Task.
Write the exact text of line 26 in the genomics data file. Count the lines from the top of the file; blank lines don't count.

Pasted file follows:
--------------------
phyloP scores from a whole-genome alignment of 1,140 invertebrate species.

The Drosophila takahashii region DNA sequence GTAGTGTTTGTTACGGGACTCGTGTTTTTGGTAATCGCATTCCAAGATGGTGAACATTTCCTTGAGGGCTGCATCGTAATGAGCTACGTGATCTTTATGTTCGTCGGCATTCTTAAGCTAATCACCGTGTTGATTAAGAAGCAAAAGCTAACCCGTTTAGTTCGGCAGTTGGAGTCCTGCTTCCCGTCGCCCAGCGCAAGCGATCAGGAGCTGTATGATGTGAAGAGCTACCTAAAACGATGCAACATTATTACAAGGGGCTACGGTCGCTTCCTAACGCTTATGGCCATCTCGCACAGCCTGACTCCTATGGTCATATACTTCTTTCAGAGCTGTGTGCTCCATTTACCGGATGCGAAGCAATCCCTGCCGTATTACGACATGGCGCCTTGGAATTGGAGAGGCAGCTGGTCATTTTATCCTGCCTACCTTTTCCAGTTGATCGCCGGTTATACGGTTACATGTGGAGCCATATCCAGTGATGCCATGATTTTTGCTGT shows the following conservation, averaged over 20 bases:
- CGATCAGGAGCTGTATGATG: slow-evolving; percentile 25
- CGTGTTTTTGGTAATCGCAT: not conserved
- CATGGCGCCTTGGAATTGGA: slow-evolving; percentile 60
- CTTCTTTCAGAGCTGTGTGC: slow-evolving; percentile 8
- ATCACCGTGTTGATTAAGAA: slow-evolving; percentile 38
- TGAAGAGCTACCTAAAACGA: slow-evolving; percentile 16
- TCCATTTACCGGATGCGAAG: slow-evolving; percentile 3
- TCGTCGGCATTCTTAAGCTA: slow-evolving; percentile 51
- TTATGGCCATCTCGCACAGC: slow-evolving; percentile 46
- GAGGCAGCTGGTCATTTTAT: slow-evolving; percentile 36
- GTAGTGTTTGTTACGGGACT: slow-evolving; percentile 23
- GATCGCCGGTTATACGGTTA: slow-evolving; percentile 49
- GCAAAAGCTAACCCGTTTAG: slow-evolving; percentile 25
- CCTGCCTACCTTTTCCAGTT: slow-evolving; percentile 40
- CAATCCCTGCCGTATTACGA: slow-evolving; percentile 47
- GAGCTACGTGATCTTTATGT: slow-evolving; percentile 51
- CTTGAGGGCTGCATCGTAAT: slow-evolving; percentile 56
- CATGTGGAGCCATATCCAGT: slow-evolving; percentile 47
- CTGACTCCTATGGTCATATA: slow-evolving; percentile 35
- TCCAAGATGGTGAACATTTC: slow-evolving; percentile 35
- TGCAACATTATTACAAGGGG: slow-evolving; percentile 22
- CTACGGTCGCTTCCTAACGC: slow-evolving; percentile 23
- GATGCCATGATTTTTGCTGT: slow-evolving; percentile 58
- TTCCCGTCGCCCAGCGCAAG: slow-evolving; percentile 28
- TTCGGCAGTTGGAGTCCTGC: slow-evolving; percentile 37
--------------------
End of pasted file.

- TTCCCGTCGCCCAGCGCAAG: slow-evolving; percentile 28